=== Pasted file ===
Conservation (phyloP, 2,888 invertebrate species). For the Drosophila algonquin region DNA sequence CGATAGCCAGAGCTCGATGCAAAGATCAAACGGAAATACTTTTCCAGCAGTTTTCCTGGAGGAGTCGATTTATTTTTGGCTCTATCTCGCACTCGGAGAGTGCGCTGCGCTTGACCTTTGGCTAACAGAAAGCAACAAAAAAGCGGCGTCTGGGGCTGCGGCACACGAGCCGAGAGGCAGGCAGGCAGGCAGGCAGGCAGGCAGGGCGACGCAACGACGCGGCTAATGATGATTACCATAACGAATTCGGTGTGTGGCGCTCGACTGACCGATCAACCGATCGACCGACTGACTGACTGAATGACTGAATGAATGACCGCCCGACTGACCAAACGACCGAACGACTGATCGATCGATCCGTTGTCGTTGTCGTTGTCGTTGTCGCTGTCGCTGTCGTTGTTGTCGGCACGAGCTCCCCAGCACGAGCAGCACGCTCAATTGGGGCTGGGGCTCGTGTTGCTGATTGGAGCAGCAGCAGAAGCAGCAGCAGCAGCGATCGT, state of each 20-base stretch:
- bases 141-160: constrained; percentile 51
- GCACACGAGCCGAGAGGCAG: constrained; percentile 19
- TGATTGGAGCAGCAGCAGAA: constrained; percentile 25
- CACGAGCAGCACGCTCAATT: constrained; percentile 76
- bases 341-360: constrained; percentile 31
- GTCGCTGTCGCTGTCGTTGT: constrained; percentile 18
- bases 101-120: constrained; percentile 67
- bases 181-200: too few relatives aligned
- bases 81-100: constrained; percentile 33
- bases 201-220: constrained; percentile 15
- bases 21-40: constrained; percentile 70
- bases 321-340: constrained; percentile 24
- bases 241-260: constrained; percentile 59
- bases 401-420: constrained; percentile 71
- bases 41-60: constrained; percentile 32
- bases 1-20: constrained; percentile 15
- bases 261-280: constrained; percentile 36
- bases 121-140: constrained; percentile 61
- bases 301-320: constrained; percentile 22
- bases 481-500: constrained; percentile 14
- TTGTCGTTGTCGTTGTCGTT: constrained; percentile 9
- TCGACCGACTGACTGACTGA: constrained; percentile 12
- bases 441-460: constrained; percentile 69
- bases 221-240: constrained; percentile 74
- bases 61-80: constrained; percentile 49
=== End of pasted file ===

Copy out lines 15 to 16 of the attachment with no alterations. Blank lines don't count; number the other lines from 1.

- bases 401-420: constrained; percentile 71
- bases 41-60: constrained; percentile 32